20 Hydrozoans  Most are Colonial  Life cycle includes both polyp and medusa forms  Live in freshwater and marine  Freshwater example: Hydra  Marine hydrozoans are among most toxic (deadly to humans)

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22 Hydra: freshwater Hydrozoans  Most of life is individual polyp  Stick to surfaces with sticky secretion from basal disk (bottom)  Can glide on basal disk or tumble

23 Reproduction in Hydrozoans  Most capable of sexual reproduction  Some are hermaphrodites  Can reproduce asexually also  budding

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25 Scyphozoans  “True” Jellyfish  Can be small (thimble-sized) to extremely large (queen-sized mattress)  Go through polyp stage at some point in life cycle

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27 Anthozoans  Corals and Sea Anemones  Have symbiotic algae living in cells to help provide energy  Sea Anemones are soft-bodied  Corals secrete calcium carbonate outer skeletons  Only top layer is alive, rest is old skeletons of dead corals  Build up into reefs

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29 28-3: Flatworms & Roundworms Flatworms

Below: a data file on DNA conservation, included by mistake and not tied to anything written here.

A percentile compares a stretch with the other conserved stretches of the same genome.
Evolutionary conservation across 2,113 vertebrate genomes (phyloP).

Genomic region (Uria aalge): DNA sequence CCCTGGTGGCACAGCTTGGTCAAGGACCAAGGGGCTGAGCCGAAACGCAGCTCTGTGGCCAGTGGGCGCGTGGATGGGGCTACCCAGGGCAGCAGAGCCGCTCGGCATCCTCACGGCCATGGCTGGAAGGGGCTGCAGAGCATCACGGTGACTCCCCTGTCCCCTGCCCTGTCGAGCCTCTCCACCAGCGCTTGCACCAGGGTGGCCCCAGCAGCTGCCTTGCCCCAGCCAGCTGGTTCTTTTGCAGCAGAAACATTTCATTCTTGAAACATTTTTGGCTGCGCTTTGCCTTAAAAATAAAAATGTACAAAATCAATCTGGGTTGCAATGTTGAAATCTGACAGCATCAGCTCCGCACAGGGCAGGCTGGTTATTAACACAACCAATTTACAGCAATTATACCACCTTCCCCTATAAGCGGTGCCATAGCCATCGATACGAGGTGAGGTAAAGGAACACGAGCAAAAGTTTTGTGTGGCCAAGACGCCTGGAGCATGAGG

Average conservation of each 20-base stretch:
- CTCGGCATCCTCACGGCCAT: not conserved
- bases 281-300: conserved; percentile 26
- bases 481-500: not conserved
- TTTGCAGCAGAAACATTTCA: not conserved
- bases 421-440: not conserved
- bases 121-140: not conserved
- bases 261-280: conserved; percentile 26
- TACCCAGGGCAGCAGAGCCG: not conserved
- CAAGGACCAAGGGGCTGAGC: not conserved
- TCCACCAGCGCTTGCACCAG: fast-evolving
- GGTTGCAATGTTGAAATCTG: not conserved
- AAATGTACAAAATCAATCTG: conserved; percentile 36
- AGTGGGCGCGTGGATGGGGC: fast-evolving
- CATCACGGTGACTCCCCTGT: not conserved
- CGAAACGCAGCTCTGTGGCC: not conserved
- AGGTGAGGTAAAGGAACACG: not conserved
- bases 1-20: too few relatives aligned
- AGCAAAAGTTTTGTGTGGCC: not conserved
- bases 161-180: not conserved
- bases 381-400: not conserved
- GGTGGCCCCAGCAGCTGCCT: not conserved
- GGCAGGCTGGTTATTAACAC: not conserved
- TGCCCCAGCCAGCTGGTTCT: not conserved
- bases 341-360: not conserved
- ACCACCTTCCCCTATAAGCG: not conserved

30 Flatworms  Phylum Platyhelminthes  More complex than sponges and cnidarians  Have middle tissue layer  Tissues organized into organs  Bilateral symmetry  Cephalization

31 Since they are flat…  Each cell close enough to outside to get O 2 and release CO 2  Gastrovascular cavity branched and close to all tissues (nutrients to cells easily)  Still have just 1 opening

32 3 classes 1.Turbellaria:  Free-living  Most marine  Freshwater: Planaria

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34 Planarian Feeding  Use muscular tube that extends from center of GVC  Called Pharynx  Eat small protists or dead / dying animals

35 Planaria Reproduction  Attach posterior end to rock, pull apart into 2  Regenerate  Sexually reproduce by exchanging sperm with another planarian  Hermaphrodites

36 2. Cestoda  Parasitic  Commonly called Tapeworms  Hooks and suckers on head to attach inside host’s intestine  Absorb nutrients from host  Produce proglottids: string of rectangular body segments that break off in reproduction

37  Can grow to be 40 ft. long

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39 3. Trematoda  AKA “Flukes”  Parasites:  Live in host (endoparasites)  Live on host (ectoparasites)  Ex: Schistosoma  Disease: Schistosomiasis

40 Enter through skin (hookworm) and burrows to blood vessels to lay eggs Block blood vessels (internal bleeding and liver damage)

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42 Roundworms  Phylum Nematoda  Have pseudocoelom  Simplest animals with one-way digestive tract (mouth and anus!)  Most microscopic  One square yard of forest soil can have 3 million nematodes

43 Pseudocoelom  “False” body cavity  Filled with fluid to act as simple respiratory and circulatory systems  O 2, CO 2, nutrients flow through body

44 Can be human parasites…  Ascaris lumbricoides  Infects lungs, gall bladder, pancreas Trichinella spiralis Infects muscles

45 Elephantitis: blockage of lymph system by nematode enters through skin in water